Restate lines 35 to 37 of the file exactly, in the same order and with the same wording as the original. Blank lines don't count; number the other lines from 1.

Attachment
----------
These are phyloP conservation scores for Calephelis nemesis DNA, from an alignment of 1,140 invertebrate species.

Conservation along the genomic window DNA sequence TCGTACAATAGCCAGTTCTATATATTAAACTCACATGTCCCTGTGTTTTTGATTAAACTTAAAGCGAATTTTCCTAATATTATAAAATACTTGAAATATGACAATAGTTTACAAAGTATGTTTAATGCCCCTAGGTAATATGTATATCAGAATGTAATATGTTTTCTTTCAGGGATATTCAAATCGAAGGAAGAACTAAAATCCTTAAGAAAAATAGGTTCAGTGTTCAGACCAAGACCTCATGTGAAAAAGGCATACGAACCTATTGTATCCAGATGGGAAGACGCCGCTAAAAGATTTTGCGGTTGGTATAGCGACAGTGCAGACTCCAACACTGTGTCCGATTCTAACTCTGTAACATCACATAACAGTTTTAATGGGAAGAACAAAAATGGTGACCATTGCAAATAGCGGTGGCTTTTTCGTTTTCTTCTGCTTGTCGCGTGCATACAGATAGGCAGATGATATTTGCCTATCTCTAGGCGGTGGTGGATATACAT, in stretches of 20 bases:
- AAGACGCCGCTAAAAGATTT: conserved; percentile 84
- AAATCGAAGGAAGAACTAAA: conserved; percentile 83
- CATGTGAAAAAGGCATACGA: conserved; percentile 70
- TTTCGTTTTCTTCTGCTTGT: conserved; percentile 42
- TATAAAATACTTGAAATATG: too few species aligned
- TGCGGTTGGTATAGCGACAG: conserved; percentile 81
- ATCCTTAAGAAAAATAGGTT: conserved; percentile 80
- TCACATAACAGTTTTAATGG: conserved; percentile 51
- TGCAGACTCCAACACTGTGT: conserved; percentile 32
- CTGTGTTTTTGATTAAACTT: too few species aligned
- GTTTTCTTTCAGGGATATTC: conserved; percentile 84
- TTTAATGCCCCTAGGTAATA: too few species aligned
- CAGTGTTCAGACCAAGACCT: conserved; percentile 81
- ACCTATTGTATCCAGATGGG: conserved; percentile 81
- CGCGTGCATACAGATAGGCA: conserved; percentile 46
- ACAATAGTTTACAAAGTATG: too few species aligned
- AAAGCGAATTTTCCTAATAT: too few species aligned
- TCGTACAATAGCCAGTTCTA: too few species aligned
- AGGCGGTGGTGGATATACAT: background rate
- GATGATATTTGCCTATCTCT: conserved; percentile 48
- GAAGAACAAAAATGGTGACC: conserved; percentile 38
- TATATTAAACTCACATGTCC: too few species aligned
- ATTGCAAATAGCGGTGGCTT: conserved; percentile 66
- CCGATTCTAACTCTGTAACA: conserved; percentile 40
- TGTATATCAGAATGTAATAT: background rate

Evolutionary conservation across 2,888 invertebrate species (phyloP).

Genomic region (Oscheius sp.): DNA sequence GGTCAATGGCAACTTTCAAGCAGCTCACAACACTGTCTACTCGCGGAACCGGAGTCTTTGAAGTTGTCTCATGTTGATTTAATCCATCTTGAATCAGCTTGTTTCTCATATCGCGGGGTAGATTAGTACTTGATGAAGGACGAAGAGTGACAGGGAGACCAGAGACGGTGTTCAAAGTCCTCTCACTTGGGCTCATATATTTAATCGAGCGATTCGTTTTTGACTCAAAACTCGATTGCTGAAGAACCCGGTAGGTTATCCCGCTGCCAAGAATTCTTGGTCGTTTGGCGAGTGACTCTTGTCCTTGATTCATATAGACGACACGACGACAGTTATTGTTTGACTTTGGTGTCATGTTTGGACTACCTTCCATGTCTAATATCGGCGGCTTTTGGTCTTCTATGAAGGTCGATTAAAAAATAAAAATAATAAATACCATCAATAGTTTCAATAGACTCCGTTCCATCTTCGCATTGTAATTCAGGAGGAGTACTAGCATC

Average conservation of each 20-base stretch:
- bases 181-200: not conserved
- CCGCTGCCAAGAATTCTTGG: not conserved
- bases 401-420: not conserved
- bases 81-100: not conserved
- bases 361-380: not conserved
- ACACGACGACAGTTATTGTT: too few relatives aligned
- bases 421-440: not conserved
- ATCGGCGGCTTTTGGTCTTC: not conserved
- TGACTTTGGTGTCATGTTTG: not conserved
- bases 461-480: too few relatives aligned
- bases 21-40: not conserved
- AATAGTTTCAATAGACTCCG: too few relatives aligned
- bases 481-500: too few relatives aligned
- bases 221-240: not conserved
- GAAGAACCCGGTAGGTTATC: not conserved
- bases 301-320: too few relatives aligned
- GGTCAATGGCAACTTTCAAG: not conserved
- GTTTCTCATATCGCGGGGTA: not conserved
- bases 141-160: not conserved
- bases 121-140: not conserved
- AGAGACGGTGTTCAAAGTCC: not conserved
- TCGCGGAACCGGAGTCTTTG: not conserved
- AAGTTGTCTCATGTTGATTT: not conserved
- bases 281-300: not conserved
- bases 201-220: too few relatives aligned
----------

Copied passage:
- bases 361-380: not conserved
- ACACGACGACAGTTATTGTT: too few relatives aligned
- bases 421-440: not conserved